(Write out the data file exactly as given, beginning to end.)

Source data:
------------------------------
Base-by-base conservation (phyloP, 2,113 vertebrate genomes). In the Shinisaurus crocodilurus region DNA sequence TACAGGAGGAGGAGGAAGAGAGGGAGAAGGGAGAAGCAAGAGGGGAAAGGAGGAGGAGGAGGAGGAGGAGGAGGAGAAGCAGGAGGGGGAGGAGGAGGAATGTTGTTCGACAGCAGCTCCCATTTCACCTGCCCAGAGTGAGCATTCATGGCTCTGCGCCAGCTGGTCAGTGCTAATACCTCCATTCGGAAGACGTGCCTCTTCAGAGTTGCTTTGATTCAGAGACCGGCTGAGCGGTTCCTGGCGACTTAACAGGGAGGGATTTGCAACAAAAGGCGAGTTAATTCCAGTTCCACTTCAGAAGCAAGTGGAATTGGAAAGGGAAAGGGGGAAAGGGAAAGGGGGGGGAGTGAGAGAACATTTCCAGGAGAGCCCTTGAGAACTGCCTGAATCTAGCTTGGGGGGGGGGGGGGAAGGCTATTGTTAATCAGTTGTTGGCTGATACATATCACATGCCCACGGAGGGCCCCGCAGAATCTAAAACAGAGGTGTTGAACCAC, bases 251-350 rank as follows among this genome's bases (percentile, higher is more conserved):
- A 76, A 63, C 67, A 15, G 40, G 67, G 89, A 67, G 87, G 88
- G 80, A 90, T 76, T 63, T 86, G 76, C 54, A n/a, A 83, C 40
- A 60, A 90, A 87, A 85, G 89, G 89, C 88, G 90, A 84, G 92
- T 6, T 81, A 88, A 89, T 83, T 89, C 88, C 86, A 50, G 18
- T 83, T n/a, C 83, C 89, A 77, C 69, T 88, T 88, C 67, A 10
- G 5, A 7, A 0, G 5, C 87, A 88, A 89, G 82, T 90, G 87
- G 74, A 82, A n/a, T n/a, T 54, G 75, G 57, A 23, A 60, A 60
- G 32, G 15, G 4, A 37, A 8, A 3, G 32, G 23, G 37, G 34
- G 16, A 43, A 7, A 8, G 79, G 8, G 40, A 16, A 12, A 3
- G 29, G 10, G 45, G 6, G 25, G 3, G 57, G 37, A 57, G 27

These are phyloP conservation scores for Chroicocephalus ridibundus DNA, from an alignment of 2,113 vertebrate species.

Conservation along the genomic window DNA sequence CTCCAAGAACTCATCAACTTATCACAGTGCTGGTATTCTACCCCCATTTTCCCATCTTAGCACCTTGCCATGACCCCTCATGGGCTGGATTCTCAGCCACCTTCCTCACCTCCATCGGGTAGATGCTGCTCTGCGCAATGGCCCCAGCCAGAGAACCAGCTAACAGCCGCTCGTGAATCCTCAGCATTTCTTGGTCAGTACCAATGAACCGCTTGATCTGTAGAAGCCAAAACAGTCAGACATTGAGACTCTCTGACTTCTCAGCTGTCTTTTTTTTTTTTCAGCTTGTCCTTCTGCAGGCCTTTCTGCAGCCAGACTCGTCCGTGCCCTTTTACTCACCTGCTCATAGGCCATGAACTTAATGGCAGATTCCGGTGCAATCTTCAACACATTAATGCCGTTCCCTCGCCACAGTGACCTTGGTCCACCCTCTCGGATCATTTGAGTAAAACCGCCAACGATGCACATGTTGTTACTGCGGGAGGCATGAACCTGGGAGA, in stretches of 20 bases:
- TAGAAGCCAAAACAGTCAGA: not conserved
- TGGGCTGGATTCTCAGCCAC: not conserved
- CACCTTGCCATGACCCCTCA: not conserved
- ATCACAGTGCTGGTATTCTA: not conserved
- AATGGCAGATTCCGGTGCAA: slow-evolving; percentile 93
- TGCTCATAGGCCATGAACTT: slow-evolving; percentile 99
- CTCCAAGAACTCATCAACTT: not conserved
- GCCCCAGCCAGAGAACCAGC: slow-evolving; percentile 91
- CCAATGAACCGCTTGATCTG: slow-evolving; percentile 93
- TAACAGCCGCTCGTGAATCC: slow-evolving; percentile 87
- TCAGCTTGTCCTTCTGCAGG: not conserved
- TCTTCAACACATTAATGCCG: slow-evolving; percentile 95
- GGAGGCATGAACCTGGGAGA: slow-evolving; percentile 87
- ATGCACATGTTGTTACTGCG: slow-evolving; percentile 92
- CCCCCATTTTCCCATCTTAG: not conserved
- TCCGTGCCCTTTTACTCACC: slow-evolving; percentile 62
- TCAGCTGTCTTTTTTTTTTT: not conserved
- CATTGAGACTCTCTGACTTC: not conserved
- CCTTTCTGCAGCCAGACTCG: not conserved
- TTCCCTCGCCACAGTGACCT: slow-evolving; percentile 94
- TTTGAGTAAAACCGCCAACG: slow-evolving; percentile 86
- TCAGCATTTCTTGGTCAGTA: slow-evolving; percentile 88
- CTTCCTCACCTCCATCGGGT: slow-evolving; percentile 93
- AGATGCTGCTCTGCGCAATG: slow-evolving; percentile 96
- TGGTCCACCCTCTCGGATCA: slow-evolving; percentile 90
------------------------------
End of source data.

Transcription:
Base-by-base conservation (phyloP, 2,113 vertebrate genomes). In the Shinisaurus crocodilurus region DNA sequence TACAGGAGGAGGAGGAAGAGAGGGAGAAGGGAGAAGCAAGAGGGGAAAGGAGGAGGAGGAGGAGGAGGAGGAGGAGAAGCAGGAGGGGGAGGAGGAGGAATGTTGTTCGACAGCAGCTCCCATTTCACCTGCCCAGAGTGAGCATTCATGGCTCTGCGCCAGCTGGTCAGTGCTAATACCTCCATTCGGAAGACGTGCCTCTTCAGAGTTGCTTTGATTCAGAGACCGGCTGAGCGGTTCCTGGCGACTTAACAGGGAGGGATTTGCAACAAAAGGCGAGTTAATTCCAGTTCCACTTCAGAAGCAAGTGGAATTGGAAAGGGAAAGGGGGAAAGGGAAAGGGGGGGGAGTGAGAGAACATTTCCAGGAGAGCCCTTGAGAACTGCCTGAATCTAGCTTGGGGGGGGGGGGGGAAGGCTATTGTTAATCAGTTGTTGGCTGATACATATCACATGCCCACGGAGGGCCCCGCAGAATCTAAAACAGAGGTGTTGAACCAC, bases 251-350 rank as follows among this genome's bases (percentile, higher is more conserved):
- A 76, A 63, C 67, A 15, G 40, G 67, G 89, A 67, G 87, G 88
- G 80, A 90, T 76, T 63, T 86, G 76, C 54, A n/a, A 83, C 40
- A 60, A 90, A 87, A 85, G 89, G 89, C 88, G 90, A 84, G 92
- T 6, T 81, A 88, A 89, T 83, T 89, C 88, C 86, A 50, G 18
- T 83, T n/a, C 83, C 89, A 77, C 69, T 88, T 88, C 67, A 10
- G 5, A 7, A 0, G 5, C 87, A 88, A 89, G 82, T 90, G 87
- G 74, A 82, A n/a, T n/a, T 54, G 75, G 57, A 23, A 60, A 60
- G 32, G 15, G 4, A 37, A 8, A 3, G 32, G 23, G 37, G 34
- G 16, A 43, A 7, A 8, G 79, G 8, G 40, A 16, A 12, A 3
- G 29, G 10, G 45, G 6, G 25, G 3, G 57, G 37, A 57, G 27

These are phyloP conservation scores for Chroicocephalus ridibundus DNA, from an alignment of 2,113 vertebrate species.

Conservation along the genomic window DNA sequence CTCCAAGAACTCATCAACTTATCACAGTGCTGGTATTCTACCCCCATTTTCCCATCTTAGCACCTTGCCATGACCCCTCATGGGCTGGATTCTCAGCCACCTTCCTCACCTCCATCGGGTAGATGCTGCTCTGCGCAATGGCCCCAGCCAGAGAACCAGCTAACAGCCGCTCGTGAATCCTCAGCATTTCTTGGTCAGTACCAATGAACCGCTTGATCTGTAGAAGCCAAAACAGTCAGACATTGAGACTCTCTGACTTCTCAGCTGTCTTTTTTTTTTTTCAGCTTGTCCTTCTGCAGGCCTTTCTGCAGCCAGACTCGTCCGTGCCCTTTTACTCACCTGCTCATAGGCCATGAACTTAATGGCAGATTCCGGTGCAATCTTCAACACATTAATGCCGTTCCCTCGCCACAGTGACCTTGGTCCACCCTCTCGGATCATTTGAGTAAAACCGCCAACGATGCACATGTTGTTACTGCGGGAGGCATGAACCTGGGAGA, in stretches of 20 bases:
- TAGAAGCCAAAACAGTCAGA: not conserved
- TGGGCTGGATTCTCAGCCAC: not conserved
- CACCTTGCCATGACCCCTCA: not conserved
- ATCACAGTGCTGGTATTCTA: not conserved
- AATGGCAGATTCCGGTGCAA: slow-evolving; percentile 93
- TGCTCATAGGCCATGAACTT: slow-evolving; percentile 99
- CTCCAAGAACTCATCAACTT: not conserved
- GCCCCAGCCAGAGAACCAGC: slow-evolving; percentile 91
- CCAATGAACCGCTTGATCTG: slow-evolving; percentile 93
- TAACAGCCGCTCGTGAATCC: slow-evolving; percentile 87
- TCAGCTTGTCCTTCTGCAGG: not conserved
- TCTTCAACACATTAATGCCG: slow-evolving; percentile 95
- GGAGGCATGAACCTGGGAGA: slow-evolving; percentile 87
- ATGCACATGTTGTTACTGCG: slow-evolving; percentile 92
- CCCCCATTTTCCCATCTTAG: not conserved
- TCCGTGCCCTTTTACTCACC: slow-evolving; percentile 62
- TCAGCTGTCTTTTTTTTTTT: not conserved
- CATTGAGACTCTCTGACTTC: not conserved
- CCTTTCTGCAGCCAGACTCG: not conserved
- TTCCCTCGCCACAGTGACCT: slow-evolving; percentile 94
- TTTGAGTAAAACCGCCAACG: slow-evolving; percentile 86
- TCAGCATTTCTTGGTCAGTA: slow-evolving; percentile 88
- CTTCCTCACCTCCATCGGGT: slow-evolving; percentile 93
- AGATGCTGCTCTGCGCAATG: slow-evolving; percentile 96
- TGGTCCACCCTCTCGGATCA: slow-evolving; percentile 90